which is less than a mile below the dam. There was one gate open at the dam when we arrived,
so we ran upstream to the trophy area immediately below the dam. We had no sooner arrived
than generation stopped and the water immediately began to fall. We dropped back downstream
to the park proper and fished until dark. No one was keeping count of fish caught, but we each
wore out a couple of flies. Sowbugs in this case.
Wednesday morning we slept in a bit and didn't get on the water until about 9:30 or so. The
trout were very willing, and we each caught fish until our arms hurt. The wind was a bit strong
on Wednesday, but we just stepped up to the 6 wts. and kept on catching fish. Woolly buggers
proved to be the best fly as the day moved on into afternoon. Buggers remained the fly of choice
until we stopped fishing at about 6 P.M.
I used this trip as a test run for some new leaders that I've been making. The local Wal-Mart is
selling fluorocarbon line in various strengths for about $5 per 100 meters, so I bought some and
made furled leaders of it. It performed very well indeed in this application, making an excellent
woolly bugger leader. It should also perform well in many nymphing applications. I'll definitely
be using these leaders more in the future.
It's always difficult to come back to reality after a trip to this marvelous river. True, it's a
tailwater and the trout are stocked, but when you can go out and catch so many fish and
have so much fun, who cares? Fishing is all about fun, and this river delivers. Just remember
that it can change personalities quickly and keep safety foremost.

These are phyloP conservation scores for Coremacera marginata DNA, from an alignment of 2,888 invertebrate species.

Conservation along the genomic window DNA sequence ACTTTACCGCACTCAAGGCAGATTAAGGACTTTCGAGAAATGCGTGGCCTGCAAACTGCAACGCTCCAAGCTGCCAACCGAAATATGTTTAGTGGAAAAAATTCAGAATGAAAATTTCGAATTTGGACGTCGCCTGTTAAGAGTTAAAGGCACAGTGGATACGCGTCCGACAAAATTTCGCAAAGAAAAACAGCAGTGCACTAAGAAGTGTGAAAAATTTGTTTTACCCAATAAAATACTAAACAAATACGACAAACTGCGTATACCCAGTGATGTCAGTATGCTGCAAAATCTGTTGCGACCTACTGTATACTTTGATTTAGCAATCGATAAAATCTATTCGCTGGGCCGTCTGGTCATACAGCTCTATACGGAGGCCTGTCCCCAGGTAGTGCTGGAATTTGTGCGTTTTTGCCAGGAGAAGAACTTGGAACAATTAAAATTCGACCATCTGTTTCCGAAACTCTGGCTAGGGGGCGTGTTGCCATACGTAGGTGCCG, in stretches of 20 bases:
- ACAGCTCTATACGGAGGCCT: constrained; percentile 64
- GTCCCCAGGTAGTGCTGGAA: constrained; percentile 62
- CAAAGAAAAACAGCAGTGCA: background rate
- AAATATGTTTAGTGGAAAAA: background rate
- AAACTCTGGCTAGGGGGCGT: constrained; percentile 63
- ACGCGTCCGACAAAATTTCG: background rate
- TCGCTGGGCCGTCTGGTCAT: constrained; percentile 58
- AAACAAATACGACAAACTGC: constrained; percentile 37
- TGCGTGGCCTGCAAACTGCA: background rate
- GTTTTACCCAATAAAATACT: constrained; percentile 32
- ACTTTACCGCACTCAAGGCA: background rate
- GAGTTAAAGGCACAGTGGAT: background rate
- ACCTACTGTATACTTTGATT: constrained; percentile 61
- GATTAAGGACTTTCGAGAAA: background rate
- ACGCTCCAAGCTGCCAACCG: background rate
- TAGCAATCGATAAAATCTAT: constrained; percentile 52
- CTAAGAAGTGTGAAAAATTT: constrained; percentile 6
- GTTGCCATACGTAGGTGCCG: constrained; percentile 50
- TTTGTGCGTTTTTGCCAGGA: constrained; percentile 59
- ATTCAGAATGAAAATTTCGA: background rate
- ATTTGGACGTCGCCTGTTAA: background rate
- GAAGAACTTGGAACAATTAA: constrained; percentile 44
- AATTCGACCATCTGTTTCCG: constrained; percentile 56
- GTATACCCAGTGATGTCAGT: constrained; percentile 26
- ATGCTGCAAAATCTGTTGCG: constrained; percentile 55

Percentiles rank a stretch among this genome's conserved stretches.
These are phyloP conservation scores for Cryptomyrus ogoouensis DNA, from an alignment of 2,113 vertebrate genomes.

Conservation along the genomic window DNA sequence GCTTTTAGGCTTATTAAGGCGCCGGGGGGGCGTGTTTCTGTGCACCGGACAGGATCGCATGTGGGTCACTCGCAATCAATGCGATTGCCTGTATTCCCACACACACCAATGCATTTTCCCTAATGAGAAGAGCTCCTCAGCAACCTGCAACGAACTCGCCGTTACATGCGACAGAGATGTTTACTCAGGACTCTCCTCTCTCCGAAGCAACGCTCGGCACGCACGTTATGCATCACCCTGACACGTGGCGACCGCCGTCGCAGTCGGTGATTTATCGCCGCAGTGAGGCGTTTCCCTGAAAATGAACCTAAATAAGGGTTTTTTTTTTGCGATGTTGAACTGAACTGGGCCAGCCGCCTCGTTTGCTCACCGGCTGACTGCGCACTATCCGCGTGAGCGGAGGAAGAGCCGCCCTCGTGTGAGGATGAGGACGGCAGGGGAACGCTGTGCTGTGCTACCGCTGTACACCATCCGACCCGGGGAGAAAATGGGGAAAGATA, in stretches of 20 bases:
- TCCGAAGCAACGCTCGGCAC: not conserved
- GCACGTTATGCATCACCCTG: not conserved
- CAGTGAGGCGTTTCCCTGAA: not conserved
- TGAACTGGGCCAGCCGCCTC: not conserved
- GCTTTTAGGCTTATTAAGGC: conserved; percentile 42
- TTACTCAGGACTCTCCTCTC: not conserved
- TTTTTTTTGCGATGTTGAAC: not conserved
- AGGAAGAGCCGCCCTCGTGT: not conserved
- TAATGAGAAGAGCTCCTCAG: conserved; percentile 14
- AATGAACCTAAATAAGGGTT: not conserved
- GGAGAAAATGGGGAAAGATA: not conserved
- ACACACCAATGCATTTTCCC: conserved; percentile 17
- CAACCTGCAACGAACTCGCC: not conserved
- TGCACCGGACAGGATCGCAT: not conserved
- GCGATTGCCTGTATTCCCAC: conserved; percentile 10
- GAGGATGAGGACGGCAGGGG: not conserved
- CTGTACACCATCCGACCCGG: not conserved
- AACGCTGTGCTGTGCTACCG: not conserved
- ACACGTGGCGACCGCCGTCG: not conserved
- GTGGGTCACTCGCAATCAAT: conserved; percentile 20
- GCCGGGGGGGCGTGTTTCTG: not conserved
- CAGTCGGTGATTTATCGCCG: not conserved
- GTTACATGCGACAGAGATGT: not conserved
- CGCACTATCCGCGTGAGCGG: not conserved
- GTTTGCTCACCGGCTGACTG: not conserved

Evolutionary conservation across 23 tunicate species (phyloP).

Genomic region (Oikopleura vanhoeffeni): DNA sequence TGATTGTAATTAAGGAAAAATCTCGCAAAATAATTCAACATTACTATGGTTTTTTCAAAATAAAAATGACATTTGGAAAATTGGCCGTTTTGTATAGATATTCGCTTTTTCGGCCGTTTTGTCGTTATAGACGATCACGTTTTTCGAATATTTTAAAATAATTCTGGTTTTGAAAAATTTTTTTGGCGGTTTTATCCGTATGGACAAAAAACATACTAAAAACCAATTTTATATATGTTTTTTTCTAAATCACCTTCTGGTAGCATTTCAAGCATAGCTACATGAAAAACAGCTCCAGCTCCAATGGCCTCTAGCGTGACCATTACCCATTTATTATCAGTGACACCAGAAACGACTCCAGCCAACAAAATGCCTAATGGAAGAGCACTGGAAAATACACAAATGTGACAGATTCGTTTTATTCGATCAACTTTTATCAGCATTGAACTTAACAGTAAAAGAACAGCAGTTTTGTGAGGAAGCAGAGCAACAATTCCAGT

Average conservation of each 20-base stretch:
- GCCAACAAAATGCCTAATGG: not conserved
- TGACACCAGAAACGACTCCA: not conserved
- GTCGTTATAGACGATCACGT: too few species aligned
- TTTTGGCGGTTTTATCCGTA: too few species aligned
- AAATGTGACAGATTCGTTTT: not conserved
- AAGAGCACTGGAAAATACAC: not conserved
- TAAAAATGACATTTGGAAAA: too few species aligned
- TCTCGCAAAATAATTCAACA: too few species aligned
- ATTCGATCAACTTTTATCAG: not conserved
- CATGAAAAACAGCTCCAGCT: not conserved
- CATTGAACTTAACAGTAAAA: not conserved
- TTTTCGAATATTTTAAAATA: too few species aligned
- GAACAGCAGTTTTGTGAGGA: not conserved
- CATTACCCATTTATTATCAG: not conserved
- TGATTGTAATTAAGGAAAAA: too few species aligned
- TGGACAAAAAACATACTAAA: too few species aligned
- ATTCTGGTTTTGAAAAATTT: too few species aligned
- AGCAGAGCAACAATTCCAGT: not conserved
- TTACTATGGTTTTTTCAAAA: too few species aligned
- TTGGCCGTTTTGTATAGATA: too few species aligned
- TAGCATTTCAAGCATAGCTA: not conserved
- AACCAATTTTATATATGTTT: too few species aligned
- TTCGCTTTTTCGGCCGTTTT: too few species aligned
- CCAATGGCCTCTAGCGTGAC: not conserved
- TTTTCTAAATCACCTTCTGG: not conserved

Accommodations are numerous in the area and a complete list would fill several pages. Probably
the most famous resort on the river is Gaston's. It is located about two miles below Bull Shoals
dam. Several places along the same stretch of road include Rivercliffe, Newton's, and Cane Island.
For a home base, consider staying in Mountain Home. Staying here will put a fisherman about
20 minutes or so from both the North Fork and the White Rivers, and within driving distance
from Crooked Creek and the Buffalo River. The North Fork is another tailwater that rivals or
surpasses the White in numbers of fish. Crooked Creek and Buffalo are premier smallmouth
streams, and deserve their own place in fishing legends. Crooked Creek especially is world
famous for smallmouths.
Summer is the premier season here, but if trout fishing is your main desire, consider coming
during the winter months. January and February are the best months for catching large trout.
Cold weather often causes a shad die-off in Bull Shoals lake, and the big browns line up below
the dam for a snack of tenderized shad. After passing through the turbines, the shad are easy
prey for the trout. Browns reproduce naturally here, and the spawning season is during
this time. Rules are posted prominently both below the dam and in Bull Shoals State Park.
Please observe the C&R regulations. ~ Ron Griffith